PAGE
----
August 19, 2010
Field Crops 28.5 - 80

Synchrony of silage grain and stover drydown

Joe Lauer, Corn Agronomist

This year there is a lot of concern about asynchronous drydown of the corn silage crop. Farmers are concerned that the grain will get too hard and be drier than stover when harvested and placed into the storage structure. In this article I would like to examine, some of the principles behind timing the decision to begin silage harvest.

From our experience, I would be surprised if corn grain dried synchronously with corn stover. It does happen in dry years (Figure 1). But in normal and wetter years, corn stover is wetter (especially at the base of the stalk) than corn grain and stover dries at a slower rate (Figure 2). We have observed asynchronous drydown numerous years and in experiments where we adjust cutting height.

Most corn silage choppers have kernel processors. Even though corn grain and stover may have different moistures, when these plant parts are mixed, moisture will migrate from wetter to drier parts. What is important to remember is that the whole-plant moisture must be at the recommended level for the storage structure.

The fact that corn stover and grain plant parts drydown asynchronously offers farmers a management option. If corn silage is too wet, but the field must be chopped, then by raising the cutter bar whole-plant silage moisture will decrease. This could be especially useful when working with custom operators and timing corn silage chopping. The farmer will give up some yield although is is the lowest quality part of the plant.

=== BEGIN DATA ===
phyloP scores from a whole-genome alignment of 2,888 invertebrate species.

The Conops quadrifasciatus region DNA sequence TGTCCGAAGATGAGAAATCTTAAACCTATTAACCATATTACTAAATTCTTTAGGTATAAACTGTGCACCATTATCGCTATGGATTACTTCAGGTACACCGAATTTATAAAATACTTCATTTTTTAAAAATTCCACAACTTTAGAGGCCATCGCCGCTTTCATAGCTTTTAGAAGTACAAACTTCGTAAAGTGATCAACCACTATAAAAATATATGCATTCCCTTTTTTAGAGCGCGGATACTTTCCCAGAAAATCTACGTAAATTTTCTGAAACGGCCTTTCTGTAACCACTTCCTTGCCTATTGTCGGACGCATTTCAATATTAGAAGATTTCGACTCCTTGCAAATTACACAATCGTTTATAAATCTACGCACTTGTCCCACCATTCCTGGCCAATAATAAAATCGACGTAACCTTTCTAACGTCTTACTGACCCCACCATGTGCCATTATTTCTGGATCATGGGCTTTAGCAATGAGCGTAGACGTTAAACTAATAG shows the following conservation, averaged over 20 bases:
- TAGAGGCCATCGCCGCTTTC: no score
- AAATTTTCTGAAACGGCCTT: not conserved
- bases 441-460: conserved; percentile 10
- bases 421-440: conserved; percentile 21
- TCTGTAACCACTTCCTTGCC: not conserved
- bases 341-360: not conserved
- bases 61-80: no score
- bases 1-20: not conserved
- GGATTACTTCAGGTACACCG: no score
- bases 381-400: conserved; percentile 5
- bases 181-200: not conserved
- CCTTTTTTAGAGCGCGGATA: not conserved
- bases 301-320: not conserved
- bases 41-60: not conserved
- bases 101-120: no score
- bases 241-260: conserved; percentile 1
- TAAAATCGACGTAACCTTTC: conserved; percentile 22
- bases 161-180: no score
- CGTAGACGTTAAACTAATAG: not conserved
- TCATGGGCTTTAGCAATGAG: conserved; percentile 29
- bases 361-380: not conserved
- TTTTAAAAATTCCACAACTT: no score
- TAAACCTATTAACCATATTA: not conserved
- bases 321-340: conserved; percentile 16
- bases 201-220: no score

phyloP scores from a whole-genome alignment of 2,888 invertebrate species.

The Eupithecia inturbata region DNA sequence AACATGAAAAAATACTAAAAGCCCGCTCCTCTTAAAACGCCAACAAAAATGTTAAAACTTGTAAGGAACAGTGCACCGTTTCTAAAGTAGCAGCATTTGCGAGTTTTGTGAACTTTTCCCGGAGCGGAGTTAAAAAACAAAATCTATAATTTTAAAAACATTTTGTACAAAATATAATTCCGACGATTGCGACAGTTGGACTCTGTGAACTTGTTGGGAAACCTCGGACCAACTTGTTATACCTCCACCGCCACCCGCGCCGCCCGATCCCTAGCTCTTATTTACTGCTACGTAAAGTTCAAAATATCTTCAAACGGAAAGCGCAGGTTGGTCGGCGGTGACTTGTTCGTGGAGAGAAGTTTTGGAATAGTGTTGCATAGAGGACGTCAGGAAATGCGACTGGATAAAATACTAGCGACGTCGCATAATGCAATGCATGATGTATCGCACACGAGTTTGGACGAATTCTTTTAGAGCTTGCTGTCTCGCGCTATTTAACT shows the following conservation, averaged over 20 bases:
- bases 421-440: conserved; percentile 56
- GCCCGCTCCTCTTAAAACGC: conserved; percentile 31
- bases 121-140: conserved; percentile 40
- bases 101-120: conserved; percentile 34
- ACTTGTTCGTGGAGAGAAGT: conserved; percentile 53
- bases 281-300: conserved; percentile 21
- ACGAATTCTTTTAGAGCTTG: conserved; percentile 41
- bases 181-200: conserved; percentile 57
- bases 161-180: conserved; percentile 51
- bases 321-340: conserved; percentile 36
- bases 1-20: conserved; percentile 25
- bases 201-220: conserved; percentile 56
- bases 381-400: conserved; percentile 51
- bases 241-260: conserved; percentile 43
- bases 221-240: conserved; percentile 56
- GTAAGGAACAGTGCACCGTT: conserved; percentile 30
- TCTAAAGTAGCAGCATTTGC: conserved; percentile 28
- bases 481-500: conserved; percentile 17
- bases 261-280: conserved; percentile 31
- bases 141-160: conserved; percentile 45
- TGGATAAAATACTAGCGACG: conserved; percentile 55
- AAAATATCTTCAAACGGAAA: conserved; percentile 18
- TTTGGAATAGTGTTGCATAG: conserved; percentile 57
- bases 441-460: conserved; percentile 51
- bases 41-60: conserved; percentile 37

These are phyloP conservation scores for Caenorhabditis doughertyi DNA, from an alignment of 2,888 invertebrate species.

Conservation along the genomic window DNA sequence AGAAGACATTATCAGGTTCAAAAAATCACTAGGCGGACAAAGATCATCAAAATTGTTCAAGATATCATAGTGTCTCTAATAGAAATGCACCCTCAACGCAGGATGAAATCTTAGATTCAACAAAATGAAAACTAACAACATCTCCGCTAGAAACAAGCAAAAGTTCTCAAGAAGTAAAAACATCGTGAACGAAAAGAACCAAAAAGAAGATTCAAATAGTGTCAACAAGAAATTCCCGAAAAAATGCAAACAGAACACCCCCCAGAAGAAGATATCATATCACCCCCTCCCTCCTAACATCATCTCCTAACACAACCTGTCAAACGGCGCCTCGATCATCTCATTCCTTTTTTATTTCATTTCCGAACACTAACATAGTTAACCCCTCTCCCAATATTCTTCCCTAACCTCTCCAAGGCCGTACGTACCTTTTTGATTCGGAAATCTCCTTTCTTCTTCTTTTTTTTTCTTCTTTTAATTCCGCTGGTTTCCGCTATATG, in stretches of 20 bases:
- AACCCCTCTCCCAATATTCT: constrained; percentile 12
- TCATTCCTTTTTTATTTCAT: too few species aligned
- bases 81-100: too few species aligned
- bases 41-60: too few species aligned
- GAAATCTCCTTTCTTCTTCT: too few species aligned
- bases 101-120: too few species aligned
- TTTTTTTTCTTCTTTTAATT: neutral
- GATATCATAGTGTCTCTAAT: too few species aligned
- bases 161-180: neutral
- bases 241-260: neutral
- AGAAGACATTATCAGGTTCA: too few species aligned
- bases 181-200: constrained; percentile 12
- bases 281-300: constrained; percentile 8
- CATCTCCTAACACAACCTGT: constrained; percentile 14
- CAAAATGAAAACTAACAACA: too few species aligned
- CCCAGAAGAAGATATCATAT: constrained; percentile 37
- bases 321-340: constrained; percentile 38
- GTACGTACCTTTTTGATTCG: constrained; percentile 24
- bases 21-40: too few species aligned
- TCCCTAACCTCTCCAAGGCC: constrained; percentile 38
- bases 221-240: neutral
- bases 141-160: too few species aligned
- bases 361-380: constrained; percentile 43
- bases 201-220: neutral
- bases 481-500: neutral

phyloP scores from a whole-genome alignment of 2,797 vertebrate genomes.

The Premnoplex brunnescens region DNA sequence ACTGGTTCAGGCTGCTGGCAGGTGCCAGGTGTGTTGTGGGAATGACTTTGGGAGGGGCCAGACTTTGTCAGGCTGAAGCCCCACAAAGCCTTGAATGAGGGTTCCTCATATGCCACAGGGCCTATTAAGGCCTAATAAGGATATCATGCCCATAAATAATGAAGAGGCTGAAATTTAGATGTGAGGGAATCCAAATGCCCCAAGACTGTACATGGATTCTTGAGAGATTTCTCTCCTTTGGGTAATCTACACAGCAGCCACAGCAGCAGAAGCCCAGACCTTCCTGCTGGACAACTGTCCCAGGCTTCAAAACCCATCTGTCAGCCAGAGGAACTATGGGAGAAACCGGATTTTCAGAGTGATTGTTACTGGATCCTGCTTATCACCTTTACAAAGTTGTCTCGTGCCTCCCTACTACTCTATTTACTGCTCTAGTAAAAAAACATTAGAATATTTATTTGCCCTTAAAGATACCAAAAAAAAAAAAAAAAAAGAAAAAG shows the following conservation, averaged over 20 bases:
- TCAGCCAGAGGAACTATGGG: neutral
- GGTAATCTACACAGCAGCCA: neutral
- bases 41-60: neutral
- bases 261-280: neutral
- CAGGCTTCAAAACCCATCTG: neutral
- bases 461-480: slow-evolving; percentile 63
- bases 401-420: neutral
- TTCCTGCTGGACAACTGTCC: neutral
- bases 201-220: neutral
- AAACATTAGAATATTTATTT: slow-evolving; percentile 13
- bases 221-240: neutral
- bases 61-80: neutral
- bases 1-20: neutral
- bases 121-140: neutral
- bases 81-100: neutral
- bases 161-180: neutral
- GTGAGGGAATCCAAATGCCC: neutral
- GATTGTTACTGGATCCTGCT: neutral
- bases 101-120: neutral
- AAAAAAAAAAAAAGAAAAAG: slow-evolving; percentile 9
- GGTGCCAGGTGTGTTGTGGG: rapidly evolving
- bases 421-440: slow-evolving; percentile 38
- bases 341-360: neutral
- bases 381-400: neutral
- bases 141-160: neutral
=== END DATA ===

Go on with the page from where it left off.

Figure 1. Moisture change of corn plant parts at Arlington during 2005.


Figure 2. Moisture change of corn plant parts at Arlington during 2006.

The following in-season guidelines can be used to predict corn silage harvest date:

  1. Note hybrid maturity and planting date of fields intended for silage.
  2. Note silking date. Half milk of the kernels will typically occur about 42 to 47 days after silking.
  3. Once kernel milkline begins to move, measure moisture of fields intended to be harvested for silage. Use 0.5% per day to predict date when field will be ready for the storage structure.
  4. Final check prior to chopping.
  5. In most years corn stover is wetter than corn grain at the time of corn silage harvest. Drydown of these plant parts is usually asynchronous, except in dry years when the drydown rate is similar between stover and grain. If a custom chopper arrives on the farm and is pushing to begin chopping and the farmer does not need all of the forage he is producing, then the cutter-bar of the chopper can be raised and silage moisture will decrease 2.0 to 3.7 percentage units of moisture. Remember though that there is a yield v. quality v. moisture trade-off that will occur as cutting height increases.

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